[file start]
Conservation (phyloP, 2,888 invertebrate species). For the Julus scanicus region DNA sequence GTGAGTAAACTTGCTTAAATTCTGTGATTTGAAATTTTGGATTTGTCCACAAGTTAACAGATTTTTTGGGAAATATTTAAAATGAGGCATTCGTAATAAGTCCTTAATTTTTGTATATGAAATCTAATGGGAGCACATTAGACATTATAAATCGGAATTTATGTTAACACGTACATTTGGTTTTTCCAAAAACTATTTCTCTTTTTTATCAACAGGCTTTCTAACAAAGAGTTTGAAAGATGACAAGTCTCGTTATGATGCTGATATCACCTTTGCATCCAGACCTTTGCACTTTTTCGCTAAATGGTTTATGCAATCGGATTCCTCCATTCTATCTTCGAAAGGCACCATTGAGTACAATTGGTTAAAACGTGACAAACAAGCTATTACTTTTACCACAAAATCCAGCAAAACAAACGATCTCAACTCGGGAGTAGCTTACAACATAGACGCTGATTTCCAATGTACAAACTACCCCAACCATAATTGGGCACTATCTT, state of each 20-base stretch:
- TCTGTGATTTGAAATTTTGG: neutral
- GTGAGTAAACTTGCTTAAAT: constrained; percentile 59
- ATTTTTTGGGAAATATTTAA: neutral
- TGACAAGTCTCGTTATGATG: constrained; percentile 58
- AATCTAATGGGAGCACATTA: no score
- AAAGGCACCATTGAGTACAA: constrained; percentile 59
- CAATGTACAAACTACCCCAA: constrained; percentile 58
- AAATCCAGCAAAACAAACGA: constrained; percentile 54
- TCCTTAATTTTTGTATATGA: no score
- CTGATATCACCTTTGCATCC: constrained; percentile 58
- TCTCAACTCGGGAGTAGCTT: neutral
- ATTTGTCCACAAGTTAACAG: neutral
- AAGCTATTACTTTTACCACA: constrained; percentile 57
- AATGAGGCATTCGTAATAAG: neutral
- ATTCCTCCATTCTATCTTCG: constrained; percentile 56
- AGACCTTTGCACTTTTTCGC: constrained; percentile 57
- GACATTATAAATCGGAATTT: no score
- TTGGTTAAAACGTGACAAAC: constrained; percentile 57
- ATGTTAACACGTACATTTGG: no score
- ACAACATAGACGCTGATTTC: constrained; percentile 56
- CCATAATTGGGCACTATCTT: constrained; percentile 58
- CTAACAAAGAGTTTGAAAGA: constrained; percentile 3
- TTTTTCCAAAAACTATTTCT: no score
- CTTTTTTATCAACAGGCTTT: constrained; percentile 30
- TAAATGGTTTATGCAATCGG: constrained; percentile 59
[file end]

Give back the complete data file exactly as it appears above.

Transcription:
Conservation (phyloP, 2,888 invertebrate species). For the Julus scanicus region DNA sequence GTGAGTAAACTTGCTTAAATTCTGTGATTTGAAATTTTGGATTTGTCCACAAGTTAACAGATTTTTTGGGAAATATTTAAAATGAGGCATTCGTAATAAGTCCTTAATTTTTGTATATGAAATCTAATGGGAGCACATTAGACATTATAAATCGGAATTTATGTTAACACGTACATTTGGTTTTTCCAAAAACTATTTCTCTTTTTTATCAACAGGCTTTCTAACAAAGAGTTTGAAAGATGACAAGTCTCGTTATGATGCTGATATCACCTTTGCATCCAGACCTTTGCACTTTTTCGCTAAATGGTTTATGCAATCGGATTCCTCCATTCTATCTTCGAAAGGCACCATTGAGTACAATTGGTTAAAACGTGACAAACAAGCTATTACTTTTACCACAAAATCCAGCAAAACAAACGATCTCAACTCGGGAGTAGCTTACAACATAGACGCTGATTTCCAATGTACAAACTACCCCAACCATAATTGGGCACTATCTT, state of each 20-base stretch:
- TCTGTGATTTGAAATTTTGG: neutral
- GTGAGTAAACTTGCTTAAAT: constrained; percentile 59
- ATTTTTTGGGAAATATTTAA: neutral
- TGACAAGTCTCGTTATGATG: constrained; percentile 58
- AATCTAATGGGAGCACATTA: no score
- AAAGGCACCATTGAGTACAA: constrained; percentile 59
- CAATGTACAAACTACCCCAA: constrained; percentile 58
- AAATCCAGCAAAACAAACGA: constrained; percentile 54
- TCCTTAATTTTTGTATATGA: no score
- CTGATATCACCTTTGCATCC: constrained; percentile 58
- TCTCAACTCGGGAGTAGCTT: neutral
- ATTTGTCCACAAGTTAACAG: neutral
- AAGCTATTACTTTTACCACA: constrained; percentile 57
- AATGAGGCATTCGTAATAAG: neutral
- ATTCCTCCATTCTATCTTCG: constrained; percentile 56
- AGACCTTTGCACTTTTTCGC: constrained; percentile 57
- GACATTATAAATCGGAATTT: no score
- TTGGTTAAAACGTGACAAAC: constrained; percentile 57
- ATGTTAACACGTACATTTGG: no score
- ACAACATAGACGCTGATTTC: constrained; percentile 56
- CCATAATTGGGCACTATCTT: constrained; percentile 58
- CTAACAAAGAGTTTGAAAGA: constrained; percentile 3
- TTTTTCCAAAAACTATTTCT: no score
- CTTTTTTATCAACAGGCTTT: constrained; percentile 30
- TAAATGGTTTATGCAATCGG: constrained; percentile 59